When you mess up in a meeting, or you’re out at a party and you feel uncomfortable around someone, or you miss a sales target, you might well hear yourself saying any of the above. This is your inner critic talking and the dialogue she or he has with you is what psychologists call ‘negative self-talk’. (In CBT it’s called Automatic Negative Thoughts or ANTs.)
Up to 70% of some people’s mental chatter — those with low self esteem — comes from the inner critic; they have a negativity dominance (as opposed to a compassionate self accepting and positive inner voice).
Your inner critic serves a purpose
But why an earth do we allow this nasty little inner voice, this critical parental figure to continually put us down and hold us back?
Our inner critic attacks and undermines us in order to save us from shame — the shame of failure, humiliation and embarrassment. Shame has been termed the ‘master emotion’ — an all power force that can both drive us and hold us back. It can drive us to succeed for fear that failure will bring shame, or it can stop us dead in our tracks, keeping us stuck in a cozy, safe shame-avoidance environment in which we don’t ever place ourselves in hot situations that might bring shame on us.
Let’s look at these two ways that shame can shape us…
Your inner critic drives you on – but exhausts you
We need to look back to our childhood to find the origin of our shame when our parents or caregivers withheld their approval and love (albeit unconsciously) until we behaved in a certain way. For many, we may have only ever been showered with applause and hugs when we won a race or got an A grade, creating conditional love. We were loved for what we achieved and not for who we were. And this explains why, when we underperform, it’s most likely that your inner critic takes the form of a parental figure. The inner critic drives you on in order to avoid the rejection and disapproval of others. It also acts as a pre-emptive strike saying,
“Come on, succeed — shame on you if you fail. Shame on you if you don’t get that promotion. Shame on you if you’re not the best!”
If you have a strong inner critic, when you do achieve a goal, when you get promoted for instance, she won’t let you enjoy it for too long because she’ll tell it was luck or conditional, or as psychologist Leon Seltzer says “the inner critic won’t let you see past achievement as ‘real’ for fear, if you do, you’ll slack and end up a ne’er-do-well”.
The problem is that driving yourself on to avoid feeling worthless gets exhausting. When you’re driven to succeed to keep your inner critic in check then you’re primarily motivated by a fear of failing someone else. And that leaves you in a position where you are forever seeking others approval. “Like me, love me, be impressed by me!” You’re primarily driven by extrinsic motivations, and not the healthy intrinsic ones.
Your inner critic also keeps you in your nice cozy comfort zone
Shame can also have the opposite effect to motivating you — it can completely demotivate you. So if shame makes you feel exposed and worthless then you’re going to want to give it a wide berth — and you may look to withdraw from all those situations that our inner critic tell us you’ll fail at.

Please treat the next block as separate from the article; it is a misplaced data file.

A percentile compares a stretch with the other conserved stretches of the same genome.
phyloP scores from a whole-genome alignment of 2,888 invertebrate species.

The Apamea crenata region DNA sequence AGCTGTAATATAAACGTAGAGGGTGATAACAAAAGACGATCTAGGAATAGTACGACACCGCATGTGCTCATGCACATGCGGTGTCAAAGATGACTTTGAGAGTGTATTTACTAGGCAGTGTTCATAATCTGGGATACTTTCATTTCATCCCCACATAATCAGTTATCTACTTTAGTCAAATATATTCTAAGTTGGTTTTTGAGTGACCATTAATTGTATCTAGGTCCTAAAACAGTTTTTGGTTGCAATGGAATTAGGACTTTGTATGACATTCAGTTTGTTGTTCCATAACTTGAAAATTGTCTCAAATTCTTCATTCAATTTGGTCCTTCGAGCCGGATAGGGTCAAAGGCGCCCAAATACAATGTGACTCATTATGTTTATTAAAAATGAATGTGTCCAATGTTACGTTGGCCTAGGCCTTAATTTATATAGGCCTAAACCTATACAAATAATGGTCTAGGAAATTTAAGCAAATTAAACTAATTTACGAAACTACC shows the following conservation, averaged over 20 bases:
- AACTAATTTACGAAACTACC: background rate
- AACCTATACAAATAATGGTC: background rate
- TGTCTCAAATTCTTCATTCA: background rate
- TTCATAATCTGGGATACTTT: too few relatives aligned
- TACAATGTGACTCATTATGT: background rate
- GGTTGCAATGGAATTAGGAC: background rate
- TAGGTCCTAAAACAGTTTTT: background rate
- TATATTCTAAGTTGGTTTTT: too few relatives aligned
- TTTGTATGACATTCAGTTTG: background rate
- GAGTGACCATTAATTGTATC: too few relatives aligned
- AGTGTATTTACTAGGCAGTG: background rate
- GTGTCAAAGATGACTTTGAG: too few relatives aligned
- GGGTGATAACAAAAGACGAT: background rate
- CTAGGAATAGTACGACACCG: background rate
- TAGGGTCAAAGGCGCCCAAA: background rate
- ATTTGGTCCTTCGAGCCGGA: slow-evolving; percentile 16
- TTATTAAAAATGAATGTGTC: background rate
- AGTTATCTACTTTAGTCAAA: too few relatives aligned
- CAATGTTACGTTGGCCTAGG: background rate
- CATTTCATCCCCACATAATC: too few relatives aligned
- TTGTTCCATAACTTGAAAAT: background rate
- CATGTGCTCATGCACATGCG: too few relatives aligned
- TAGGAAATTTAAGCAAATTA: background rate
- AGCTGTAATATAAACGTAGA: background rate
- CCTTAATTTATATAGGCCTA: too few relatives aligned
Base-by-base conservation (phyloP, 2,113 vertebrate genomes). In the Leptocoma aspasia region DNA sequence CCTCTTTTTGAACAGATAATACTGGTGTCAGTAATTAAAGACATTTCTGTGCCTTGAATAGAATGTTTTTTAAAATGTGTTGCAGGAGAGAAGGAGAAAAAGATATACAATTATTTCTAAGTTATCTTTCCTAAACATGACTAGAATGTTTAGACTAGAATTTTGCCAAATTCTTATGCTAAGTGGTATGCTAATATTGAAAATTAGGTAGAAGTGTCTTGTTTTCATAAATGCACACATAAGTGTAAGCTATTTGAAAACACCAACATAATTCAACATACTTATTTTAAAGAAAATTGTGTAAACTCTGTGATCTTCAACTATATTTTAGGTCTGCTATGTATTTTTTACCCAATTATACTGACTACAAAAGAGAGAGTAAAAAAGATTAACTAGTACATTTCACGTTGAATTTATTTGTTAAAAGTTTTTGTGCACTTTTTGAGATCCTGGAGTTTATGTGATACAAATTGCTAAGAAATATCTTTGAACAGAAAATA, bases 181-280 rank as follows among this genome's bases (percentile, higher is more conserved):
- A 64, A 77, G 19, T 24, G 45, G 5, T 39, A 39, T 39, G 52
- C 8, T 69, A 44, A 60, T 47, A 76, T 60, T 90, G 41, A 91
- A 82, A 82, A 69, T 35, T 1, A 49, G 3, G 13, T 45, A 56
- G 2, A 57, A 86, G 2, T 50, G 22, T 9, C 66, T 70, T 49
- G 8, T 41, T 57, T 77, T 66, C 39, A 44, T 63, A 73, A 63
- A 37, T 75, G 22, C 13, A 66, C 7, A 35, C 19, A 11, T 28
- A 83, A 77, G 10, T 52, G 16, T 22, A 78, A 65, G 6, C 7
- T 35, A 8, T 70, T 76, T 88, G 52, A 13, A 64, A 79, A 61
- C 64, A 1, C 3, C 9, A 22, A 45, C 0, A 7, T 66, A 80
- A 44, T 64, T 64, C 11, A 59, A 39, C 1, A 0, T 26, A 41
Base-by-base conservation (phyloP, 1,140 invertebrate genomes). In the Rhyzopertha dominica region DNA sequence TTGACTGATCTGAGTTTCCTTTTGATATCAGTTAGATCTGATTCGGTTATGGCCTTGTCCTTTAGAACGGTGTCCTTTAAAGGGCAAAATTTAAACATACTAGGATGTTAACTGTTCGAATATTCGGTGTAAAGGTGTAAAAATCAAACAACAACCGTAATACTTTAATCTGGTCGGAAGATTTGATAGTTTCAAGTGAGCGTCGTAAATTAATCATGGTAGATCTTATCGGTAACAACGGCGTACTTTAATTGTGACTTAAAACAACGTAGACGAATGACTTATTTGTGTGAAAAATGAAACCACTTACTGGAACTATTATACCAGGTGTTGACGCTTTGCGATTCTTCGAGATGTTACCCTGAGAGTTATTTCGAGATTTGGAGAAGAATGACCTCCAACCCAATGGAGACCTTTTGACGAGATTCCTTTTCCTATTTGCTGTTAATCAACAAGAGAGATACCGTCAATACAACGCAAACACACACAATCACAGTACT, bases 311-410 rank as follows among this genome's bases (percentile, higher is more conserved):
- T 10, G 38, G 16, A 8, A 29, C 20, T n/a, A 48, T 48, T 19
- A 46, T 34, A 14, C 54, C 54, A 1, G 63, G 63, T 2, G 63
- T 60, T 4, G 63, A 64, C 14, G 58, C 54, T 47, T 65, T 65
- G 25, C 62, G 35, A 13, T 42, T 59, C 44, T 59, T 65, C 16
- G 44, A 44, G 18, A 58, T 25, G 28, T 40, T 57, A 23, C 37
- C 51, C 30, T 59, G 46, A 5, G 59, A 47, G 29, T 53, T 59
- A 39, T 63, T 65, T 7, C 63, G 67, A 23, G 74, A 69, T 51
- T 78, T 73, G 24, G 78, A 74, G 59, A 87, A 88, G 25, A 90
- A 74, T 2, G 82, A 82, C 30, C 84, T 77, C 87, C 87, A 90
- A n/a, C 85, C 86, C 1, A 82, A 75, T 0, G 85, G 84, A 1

Shame turns your inner critic into a bodyguard who wants to keep you safe from humiliation. Your inner critic is saying ‘Shame’s not on the list, shame’s not coming in’. So you end up withdrawing from new challenges or experiences, and not just the difficult ones at work — you may also find yourself stuck in your comfort zone in your personal life, seeing the same old friends, going along with what others say and think for fear of being different, of being shamed an outsider and having other people’s approval withdrawn.
How to tackle your inner critic
Silencing your inner critic is not easy. In fact, learning to live with him or her is a more realistic approach. Here are a number of techniques for tackling your inner critic, several of which I use with participants in my How to Build Unbreakable Confidence online workshop.
1. Draw and name your inner critic
I ask participants to draw out their inner critic. Many draw their critic as an authority figure like a judge, other people as a strange animal — a parrot that squawks out the same old belittling phrases and comments is popular.
Then I ask participant to name their critic, and the names I’ve heard include: ‘The Old Hag’; ‘The Judge’; ‘The Poisoned Parrot’.
If your inner critic is an authority figure, and authority figures are insecure and prize power above all else, then they hate being ridiculed. Ridiculing those in authority by giving them silly names or caricaturing them in a cartoon can help you lessen your inner critic’s sense of power.
2. Note down what your inner critic says to you
Think of a specific situation when your inner critic always appears. As an example, let’s say a manager, Michelle, hates presenting to a room full of people. Her inner critic would say:
“I’m going to look like a fool, again, in front of all these people. I’ll get flustered, panic, lose my train of thought then stand there like a dummy while people look at me with pity.”
If you’re unsure about what your inner critic says, think about the things you say to yourself that you wouldn’t say to a good friend or a child. Or keep a journal of each and every time you berate yourself. (You may well be surprised just how often you put yourself down.)